"Go pick something," Karen says the words half distractedly, pushing her card not into Molly's hands so much as the general direction she occupied. Her hair pulled so far back from her face makes her look more severe and cold than normal, and hre makeup conceals the break out she's had in the days since the letter arrived with the test results. "The luggage we have at home isn't going to do. Don't take too long and meet me in the food court afterwards, do you understand?"

Molly stands there in clothes she already feels disoriented in, and thinks that she should have the decency to come with her to pick the luggage. But ever since the letter, ever since the reveal of the pregnancy, she hasn't felt much like her old self that used to snap back at her mother or who used to make snide remarks. She literally -- mentally and physically -- isn't up for it. The fatigue is wearing on her already, making her barely able to get up when she was pulled out of her bed this morning, the morning sickness starting to make her feel uncomfortable nauseous, the bloating more and more apparent, and the mental component....


"Okay. I'll call you," Molly just takes the card from her mother's hand, and Karen makes her way down the mall on her own, pulling out her phone. Molly is left standing there, Visa card in hand, her stomach churning.

Nervously, she waits for her mother to turn the corner, and as soon as the black flag of her hair disappears, Molly is on the move.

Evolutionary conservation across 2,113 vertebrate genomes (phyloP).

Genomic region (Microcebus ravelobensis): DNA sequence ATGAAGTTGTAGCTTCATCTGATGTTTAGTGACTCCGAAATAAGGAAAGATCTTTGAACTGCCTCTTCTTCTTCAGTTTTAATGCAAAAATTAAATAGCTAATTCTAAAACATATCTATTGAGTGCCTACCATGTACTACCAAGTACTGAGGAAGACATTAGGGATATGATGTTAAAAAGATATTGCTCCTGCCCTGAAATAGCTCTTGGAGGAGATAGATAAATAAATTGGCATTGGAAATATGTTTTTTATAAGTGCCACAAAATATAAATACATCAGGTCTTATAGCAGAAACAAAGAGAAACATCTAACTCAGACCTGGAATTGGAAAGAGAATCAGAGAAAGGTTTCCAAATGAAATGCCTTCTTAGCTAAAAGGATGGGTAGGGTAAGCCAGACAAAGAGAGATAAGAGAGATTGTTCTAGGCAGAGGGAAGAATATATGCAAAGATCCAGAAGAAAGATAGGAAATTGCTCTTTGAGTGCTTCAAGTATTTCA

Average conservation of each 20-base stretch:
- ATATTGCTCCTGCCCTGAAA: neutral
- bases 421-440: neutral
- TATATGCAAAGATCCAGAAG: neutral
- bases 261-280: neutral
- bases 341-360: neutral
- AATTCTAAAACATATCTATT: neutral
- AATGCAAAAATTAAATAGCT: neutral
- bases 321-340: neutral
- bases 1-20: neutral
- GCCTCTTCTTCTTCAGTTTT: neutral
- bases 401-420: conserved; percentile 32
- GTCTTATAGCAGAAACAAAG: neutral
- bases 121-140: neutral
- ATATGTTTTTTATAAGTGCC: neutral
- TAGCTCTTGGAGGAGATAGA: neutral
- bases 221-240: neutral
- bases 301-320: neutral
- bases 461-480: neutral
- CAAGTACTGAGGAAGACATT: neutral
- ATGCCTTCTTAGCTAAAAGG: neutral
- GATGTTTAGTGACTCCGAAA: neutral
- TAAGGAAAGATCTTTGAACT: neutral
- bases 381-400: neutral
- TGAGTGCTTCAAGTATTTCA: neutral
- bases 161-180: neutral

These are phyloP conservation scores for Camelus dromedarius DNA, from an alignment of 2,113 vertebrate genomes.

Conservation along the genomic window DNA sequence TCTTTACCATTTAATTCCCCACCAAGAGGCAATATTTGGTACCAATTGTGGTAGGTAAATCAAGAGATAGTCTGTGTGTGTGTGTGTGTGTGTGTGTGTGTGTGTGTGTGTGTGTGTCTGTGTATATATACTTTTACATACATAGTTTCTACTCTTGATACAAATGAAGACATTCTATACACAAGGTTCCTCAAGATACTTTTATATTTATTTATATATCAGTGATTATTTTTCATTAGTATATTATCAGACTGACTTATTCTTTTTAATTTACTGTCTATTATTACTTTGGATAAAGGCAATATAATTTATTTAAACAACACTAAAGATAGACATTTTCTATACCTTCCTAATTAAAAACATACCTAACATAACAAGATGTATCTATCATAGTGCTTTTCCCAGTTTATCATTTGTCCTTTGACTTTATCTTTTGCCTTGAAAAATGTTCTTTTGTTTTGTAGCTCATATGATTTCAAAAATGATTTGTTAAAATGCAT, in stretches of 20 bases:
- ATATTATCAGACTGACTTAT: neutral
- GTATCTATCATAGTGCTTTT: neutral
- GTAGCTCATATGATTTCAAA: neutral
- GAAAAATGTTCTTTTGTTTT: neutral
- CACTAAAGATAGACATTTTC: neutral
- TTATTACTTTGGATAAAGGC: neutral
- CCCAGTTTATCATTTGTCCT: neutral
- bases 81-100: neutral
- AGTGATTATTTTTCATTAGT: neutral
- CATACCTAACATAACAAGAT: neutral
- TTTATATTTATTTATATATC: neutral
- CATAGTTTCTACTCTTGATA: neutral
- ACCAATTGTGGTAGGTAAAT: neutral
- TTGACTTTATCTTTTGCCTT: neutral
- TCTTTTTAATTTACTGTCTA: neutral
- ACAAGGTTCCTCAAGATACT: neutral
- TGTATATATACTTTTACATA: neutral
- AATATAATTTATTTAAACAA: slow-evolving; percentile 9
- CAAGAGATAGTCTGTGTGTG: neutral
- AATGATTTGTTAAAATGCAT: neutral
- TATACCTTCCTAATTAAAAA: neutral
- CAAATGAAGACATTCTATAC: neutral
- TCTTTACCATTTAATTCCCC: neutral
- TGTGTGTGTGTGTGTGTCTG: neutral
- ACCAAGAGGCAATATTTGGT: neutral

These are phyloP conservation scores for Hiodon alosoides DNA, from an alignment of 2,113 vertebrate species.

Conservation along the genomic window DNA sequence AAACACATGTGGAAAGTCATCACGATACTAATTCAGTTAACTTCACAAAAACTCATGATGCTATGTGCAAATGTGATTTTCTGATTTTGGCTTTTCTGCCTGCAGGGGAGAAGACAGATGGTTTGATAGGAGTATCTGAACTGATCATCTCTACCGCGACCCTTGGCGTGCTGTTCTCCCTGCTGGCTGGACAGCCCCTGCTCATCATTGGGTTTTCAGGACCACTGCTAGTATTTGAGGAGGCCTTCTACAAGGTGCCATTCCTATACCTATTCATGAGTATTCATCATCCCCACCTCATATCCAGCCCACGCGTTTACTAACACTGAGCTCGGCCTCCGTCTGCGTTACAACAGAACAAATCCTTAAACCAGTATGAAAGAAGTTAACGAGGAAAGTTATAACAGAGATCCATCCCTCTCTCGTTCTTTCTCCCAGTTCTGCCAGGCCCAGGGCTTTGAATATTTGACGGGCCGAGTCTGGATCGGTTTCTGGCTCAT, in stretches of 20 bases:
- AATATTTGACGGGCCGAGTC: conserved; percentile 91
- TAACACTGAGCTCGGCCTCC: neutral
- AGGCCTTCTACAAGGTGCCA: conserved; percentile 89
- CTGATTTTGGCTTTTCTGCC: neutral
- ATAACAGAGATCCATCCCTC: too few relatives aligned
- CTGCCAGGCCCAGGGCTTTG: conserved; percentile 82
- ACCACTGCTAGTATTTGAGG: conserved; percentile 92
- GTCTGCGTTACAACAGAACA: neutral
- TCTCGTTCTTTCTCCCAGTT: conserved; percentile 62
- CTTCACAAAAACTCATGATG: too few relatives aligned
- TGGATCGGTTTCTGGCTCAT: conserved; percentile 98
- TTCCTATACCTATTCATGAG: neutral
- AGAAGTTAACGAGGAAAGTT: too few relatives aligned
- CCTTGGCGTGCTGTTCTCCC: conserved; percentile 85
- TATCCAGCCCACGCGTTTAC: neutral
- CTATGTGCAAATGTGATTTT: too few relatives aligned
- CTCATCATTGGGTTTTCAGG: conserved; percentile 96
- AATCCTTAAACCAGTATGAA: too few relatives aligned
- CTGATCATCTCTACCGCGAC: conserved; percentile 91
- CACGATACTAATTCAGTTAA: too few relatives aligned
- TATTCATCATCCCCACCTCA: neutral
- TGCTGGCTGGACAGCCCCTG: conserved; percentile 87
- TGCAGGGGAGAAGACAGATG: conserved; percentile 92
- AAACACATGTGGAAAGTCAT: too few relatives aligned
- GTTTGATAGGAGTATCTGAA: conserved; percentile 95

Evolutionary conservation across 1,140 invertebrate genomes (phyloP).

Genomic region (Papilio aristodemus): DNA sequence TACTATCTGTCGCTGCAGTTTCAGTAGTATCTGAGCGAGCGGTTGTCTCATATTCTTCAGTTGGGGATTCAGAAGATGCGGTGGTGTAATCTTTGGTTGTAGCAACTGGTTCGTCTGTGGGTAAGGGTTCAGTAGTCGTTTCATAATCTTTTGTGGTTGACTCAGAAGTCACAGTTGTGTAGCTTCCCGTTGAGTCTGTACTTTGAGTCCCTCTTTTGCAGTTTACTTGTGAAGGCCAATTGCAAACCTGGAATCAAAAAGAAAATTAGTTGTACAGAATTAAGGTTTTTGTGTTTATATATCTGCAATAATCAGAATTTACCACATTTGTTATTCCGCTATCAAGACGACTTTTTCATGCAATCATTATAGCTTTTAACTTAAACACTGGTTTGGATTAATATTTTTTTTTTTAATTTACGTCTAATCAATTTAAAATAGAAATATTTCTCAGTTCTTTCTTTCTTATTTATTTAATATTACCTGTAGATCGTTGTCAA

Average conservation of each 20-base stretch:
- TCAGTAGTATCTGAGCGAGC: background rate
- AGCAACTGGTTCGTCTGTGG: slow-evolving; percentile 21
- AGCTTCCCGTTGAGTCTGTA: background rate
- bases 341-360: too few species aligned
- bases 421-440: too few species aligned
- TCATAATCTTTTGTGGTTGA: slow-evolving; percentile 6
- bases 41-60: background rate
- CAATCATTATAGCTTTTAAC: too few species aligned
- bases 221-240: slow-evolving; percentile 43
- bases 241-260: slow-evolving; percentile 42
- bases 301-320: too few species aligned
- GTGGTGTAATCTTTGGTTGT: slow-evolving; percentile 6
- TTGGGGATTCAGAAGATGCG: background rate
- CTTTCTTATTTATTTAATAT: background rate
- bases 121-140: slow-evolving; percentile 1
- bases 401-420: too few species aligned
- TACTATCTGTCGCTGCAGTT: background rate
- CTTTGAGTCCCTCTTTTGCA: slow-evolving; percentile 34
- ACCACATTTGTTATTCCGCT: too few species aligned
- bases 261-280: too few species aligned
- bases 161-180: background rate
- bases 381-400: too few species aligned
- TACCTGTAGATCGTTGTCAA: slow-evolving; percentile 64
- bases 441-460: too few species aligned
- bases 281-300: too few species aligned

Urgent footsteps take her not to the luggage store waiting for her, but to the newsstand in the mall. It's opposite the place she really needs: the restroom. Quickly, she makes her way inside, and slams the stall shut, pressing her forehead against the cool metal.

She takes breath after breath, trying to get everything under control, trying not to freak out in public like this.

The book her mother had given her, the classes she took told her that this was natural: spotting in the first few weeks. That it would go away -- or turn into something else entirely. A miscarriage.

A miscarriage is what she prays for as pain starts to radiate up her hips, and her fingers dig into the pockets of the plaid jacket she'd worn. Fumbling, she withdraws a pad, feeling tears well up in her eyes, her breath getting ragged. A miscarriage could fix things, all in one swoop: get rid of this baby, allow her to come home, and the fear of a pregnancy would keep her on the straight and narrow.

Even as the thoughts swirl around her head, bile surges in her throat. It wouldn't really fix things, she knows that. Her mother still would treat her like this, her father still would be absent, she probably still would be on a one way trip to Montana, no matter what.

Still, she hopes for it, as she changes frantically in the bathroom, eyes focused on the blood spots before her. She hopes for a miscarriage, as a last way out, as any kind of hail mary. There's no way that Molly can do this, can do any of this.

It takes ten minutes until she's ready to leave the bathroom, scrubbing her eyes, feeling raw and not at all prepared to do what she has to do.  Aches run up and down her body, and she's so goddamn tired. 

Still, her mother is waiting. The credit card is tucked in her pocket, and she's leaving in a few days. There's no choice but to do what her mother says: pick out the luggage, and call her.